Modular chromosome rearrangements reveal parallel and nonparallel adaptation in a marine fish

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http://hdl.handle.net/10138/313848

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Kess , T , Bentzen , P , Lehnert , S J , Sylvester , E V A , Lien , S , Kent , M P , Sinclair-Waters , M , Morris , C J , Wringe , B , Fairweather , R & Bradbury , I R 2020 , ' Modular chromosome rearrangements reveal parallel and nonparallel adaptation in a marine fish ' , Ecology and Evolution , vol. 10 , no. 2 , pp. 638–653 . https://doi.org/10.1002/ece3.5828

Title: Modular chromosome rearrangements reveal parallel and nonparallel adaptation in a marine fish
Author: Kess, Tony; Bentzen, Paul; Lehnert, Sarah J.; Sylvester, Emma V.A.; Lien, Sigbjørn; Kent, Matthew P.; Sinclair-Waters, Marion; Morris, Corey J.; Wringe, Brendan; Fairweather, Robert; Bradbury, Ian R.
Contributor: University of Helsinki, Evolution, Conservation, and Genomics
Date: 2020-01-11
Language: eng
Number of pages: 16
Belongs to series: Ecology and Evolution
ISSN: 2045-7758
URI: http://hdl.handle.net/10138/313848
Abstract: Genomic architecture and standing variation can play a key role in ecological adaptation and contribute to the predictability of evolution. In Atlantic cod (Gadus morhua), four large chromosomal rearrangements have been associated with ecological gradients and migratory behavior in regional analyses. However, the degree of parallelism, the extent of independent inheritance, and functional distinctiveness of these rearrangements remain poorly understood. Here, we use a 12K single nucleotide polymorphism (SNP) array to demonstrate extensive individual variation in rearrangement genotype within populations across the species range, suggesting that local adaptation to fine-scale ecological variation is enabled by rearrangements with independent inheritance. Our results demonstrate significant association of rearrangements with migration phenotype and environmental gradients across the species range. Individual rearrangements exhibit functional modularity, but also contain loci showing multiple environmental associations. Clustering in genetic distance trees and reduced differentiation within rearrangements across the species range are consistent with shared variation as a source of contemporary adaptive diversity in Atlantic cod. Conversely, we also find that haplotypes in the LG12 and LG1 rearranged region have diverged across the Atlantic, despite consistent environmental associations. Exchange of these structurally variable genomic regions, as well as local selective pressures, has likely facilitated individual diversity within Atlantic cod stocks. Our results highlight the importance of genomic architecture and standing variation in enabling fine-scale adaptation in marine species.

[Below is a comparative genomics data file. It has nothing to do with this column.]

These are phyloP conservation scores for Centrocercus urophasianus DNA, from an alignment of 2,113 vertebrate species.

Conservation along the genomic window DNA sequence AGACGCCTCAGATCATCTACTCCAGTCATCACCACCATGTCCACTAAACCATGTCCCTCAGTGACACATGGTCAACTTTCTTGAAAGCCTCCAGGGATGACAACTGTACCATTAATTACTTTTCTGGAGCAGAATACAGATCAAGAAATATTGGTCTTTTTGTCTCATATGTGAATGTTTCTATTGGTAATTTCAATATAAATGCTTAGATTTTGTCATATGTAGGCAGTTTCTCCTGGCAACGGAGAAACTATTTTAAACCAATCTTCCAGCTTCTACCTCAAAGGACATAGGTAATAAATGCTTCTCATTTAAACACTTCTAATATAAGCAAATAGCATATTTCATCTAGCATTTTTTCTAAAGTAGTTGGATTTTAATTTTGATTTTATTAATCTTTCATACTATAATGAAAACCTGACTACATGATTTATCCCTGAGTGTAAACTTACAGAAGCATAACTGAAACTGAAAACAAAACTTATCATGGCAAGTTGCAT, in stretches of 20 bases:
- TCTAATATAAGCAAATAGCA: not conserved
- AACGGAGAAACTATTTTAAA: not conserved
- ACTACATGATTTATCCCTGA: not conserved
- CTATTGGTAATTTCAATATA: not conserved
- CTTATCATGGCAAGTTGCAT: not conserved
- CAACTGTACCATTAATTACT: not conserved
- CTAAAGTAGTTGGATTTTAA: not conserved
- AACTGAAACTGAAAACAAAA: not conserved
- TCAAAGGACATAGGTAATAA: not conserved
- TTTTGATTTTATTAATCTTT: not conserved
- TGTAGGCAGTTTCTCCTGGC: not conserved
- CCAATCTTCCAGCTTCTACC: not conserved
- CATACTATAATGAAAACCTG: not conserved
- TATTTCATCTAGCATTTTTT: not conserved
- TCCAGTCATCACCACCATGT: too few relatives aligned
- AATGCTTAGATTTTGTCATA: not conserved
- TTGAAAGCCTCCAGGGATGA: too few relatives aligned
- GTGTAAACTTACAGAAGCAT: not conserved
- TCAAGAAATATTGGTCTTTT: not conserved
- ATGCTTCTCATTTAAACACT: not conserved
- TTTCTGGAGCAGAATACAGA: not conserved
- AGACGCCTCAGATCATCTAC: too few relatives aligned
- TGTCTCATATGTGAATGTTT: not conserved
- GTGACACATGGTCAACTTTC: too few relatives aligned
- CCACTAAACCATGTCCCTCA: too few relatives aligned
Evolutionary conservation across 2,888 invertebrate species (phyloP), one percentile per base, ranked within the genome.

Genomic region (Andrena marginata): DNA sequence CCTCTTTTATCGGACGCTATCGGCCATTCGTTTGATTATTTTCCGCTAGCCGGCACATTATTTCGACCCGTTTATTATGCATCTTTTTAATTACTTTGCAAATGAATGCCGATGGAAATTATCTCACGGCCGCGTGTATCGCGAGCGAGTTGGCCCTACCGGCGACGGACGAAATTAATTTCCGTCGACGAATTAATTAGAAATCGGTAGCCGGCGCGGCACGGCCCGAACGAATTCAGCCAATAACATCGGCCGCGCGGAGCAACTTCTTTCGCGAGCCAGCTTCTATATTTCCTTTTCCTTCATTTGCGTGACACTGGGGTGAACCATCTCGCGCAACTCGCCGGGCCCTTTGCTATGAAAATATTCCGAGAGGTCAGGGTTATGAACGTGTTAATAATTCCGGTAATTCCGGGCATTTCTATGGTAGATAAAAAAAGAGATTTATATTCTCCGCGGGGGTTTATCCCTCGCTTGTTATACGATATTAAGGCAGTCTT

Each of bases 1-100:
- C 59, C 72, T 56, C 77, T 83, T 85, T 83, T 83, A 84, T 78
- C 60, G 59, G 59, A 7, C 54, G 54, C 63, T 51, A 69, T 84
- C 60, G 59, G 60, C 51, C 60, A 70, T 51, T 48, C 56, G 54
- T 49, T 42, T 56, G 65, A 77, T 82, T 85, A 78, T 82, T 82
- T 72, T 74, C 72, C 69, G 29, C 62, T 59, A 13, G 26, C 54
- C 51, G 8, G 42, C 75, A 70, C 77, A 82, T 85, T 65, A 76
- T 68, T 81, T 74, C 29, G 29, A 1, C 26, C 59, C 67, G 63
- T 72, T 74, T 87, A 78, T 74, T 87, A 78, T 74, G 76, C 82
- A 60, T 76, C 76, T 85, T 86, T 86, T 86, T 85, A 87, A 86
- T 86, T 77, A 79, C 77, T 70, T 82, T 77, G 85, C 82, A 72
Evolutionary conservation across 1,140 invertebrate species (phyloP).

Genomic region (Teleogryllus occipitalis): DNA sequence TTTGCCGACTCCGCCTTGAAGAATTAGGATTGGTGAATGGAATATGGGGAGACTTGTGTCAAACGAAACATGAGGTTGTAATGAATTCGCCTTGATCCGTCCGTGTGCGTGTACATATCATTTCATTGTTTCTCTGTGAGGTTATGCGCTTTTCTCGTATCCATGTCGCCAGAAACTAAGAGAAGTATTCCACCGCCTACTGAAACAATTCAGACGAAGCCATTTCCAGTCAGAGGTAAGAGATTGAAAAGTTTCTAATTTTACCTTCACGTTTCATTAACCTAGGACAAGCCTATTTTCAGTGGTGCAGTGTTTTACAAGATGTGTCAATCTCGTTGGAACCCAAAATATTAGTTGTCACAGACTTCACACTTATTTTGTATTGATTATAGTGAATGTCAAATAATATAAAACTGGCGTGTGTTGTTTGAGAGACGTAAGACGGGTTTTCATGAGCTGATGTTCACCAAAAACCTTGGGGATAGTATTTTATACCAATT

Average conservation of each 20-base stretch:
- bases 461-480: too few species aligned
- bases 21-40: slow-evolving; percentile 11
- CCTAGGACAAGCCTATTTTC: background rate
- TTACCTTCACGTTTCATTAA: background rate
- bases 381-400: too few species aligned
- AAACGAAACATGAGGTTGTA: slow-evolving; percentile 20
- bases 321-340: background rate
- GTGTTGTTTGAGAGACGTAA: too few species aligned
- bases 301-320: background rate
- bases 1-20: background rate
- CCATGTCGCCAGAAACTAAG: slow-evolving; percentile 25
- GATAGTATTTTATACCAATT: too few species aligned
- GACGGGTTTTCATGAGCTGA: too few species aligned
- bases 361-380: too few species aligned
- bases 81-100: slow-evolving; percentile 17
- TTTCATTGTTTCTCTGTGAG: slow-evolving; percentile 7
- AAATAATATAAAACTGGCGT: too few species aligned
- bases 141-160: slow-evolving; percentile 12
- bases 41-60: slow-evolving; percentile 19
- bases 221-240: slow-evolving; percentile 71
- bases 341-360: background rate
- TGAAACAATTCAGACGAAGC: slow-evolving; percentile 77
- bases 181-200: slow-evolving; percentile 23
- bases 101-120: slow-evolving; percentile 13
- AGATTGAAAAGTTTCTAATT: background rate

Subject: 1181 Ecology, evolutionary biology
Atlantic cod
environmental association
genomic architecture
marine
migration
parallel evolution
ATLANTIC COD ECOTYPES
LOCAL ADAPTATION
GENOMIC ARCHITECTURE
ADAPTIVE EVOLUTION
POPULATION-GENETICS
R PACKAGE
INVERSIONS
DIVERGENCE
SPECIATION
SELECTION
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